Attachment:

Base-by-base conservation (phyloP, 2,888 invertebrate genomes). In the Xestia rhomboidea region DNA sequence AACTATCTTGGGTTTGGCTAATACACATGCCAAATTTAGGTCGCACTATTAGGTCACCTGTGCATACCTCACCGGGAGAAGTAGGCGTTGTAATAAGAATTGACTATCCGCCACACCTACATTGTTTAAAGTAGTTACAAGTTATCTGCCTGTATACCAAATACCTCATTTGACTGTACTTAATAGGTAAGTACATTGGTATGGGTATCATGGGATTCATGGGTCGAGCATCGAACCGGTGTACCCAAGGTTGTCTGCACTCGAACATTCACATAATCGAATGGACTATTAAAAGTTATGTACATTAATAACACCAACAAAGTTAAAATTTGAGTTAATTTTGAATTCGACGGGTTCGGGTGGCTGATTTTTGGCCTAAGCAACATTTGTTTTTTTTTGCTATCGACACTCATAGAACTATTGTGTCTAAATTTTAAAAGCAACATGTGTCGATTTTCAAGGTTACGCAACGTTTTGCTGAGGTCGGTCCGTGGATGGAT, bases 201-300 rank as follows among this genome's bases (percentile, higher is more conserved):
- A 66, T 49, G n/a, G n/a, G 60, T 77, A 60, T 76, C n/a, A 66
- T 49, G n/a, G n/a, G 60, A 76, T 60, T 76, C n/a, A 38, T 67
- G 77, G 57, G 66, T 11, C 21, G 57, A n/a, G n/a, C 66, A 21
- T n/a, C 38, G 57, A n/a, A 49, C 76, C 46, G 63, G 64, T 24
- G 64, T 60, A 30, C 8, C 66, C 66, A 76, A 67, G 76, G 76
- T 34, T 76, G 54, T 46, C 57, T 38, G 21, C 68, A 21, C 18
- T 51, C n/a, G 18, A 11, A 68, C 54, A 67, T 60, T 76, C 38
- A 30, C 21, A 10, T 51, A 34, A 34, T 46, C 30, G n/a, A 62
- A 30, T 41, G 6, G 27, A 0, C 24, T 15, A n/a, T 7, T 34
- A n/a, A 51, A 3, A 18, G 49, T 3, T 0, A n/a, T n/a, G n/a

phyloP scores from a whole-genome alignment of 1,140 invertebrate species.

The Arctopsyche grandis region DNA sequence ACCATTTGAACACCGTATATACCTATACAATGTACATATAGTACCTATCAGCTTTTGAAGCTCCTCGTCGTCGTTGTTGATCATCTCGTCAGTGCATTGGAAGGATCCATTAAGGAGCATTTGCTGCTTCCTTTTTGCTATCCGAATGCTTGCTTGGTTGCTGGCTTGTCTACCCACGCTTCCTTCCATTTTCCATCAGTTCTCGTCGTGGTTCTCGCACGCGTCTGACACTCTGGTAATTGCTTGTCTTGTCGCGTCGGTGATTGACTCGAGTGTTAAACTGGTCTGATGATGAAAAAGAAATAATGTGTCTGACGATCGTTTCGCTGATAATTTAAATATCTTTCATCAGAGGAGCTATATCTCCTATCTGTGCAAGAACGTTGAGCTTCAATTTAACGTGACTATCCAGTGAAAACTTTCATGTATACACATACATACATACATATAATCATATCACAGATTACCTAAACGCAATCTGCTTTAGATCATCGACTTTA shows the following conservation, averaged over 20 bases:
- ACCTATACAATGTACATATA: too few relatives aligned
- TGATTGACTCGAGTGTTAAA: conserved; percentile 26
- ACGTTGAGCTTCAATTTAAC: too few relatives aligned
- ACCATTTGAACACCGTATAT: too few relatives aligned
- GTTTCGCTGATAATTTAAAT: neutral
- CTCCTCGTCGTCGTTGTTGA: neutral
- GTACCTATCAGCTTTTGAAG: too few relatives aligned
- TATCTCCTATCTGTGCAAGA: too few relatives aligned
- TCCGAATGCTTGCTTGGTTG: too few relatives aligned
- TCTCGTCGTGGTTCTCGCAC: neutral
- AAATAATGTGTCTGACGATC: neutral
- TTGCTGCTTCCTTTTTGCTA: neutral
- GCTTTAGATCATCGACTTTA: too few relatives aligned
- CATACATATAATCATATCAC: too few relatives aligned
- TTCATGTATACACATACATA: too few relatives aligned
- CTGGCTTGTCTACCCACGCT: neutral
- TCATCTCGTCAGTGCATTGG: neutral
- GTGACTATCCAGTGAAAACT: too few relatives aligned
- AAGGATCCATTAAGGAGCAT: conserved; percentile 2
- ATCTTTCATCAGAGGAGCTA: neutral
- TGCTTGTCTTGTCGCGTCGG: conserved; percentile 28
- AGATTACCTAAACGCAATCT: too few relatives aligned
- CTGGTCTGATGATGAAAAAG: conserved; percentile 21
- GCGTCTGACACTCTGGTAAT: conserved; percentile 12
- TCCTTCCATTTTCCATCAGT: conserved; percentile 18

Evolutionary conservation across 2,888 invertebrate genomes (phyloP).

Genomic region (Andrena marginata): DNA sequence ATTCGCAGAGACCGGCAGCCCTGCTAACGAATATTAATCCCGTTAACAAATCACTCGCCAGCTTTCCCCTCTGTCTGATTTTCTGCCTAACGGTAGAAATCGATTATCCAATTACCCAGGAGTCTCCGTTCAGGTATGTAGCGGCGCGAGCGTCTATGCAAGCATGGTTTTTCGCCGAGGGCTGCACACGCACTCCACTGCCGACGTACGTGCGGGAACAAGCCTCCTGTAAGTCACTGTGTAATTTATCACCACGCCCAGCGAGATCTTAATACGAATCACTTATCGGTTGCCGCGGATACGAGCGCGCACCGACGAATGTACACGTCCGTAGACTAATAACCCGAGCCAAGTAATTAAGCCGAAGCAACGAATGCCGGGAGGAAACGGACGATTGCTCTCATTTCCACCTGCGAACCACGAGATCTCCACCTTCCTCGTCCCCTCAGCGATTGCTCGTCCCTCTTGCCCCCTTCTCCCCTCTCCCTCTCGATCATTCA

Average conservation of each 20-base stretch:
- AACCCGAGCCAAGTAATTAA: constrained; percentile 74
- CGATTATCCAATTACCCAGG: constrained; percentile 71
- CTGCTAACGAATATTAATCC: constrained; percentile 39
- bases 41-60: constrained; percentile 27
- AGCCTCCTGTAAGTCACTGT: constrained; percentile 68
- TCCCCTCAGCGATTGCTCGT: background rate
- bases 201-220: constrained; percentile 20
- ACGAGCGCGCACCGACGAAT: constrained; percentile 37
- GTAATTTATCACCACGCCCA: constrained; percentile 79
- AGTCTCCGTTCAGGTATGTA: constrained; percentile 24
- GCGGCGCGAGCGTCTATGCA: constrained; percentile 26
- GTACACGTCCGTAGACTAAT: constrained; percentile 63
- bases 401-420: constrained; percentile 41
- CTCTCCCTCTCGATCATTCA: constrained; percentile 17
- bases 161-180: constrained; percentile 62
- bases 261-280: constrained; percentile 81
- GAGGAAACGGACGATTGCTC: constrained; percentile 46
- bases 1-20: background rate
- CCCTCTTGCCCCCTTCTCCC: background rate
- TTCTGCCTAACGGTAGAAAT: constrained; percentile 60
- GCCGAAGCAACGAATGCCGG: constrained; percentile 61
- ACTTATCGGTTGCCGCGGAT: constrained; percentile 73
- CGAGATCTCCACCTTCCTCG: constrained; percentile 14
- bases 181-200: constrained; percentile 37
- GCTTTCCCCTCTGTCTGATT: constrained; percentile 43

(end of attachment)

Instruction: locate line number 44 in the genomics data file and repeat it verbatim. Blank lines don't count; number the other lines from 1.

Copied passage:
- CTGCTAACGAATATTAATCC: constrained; percentile 39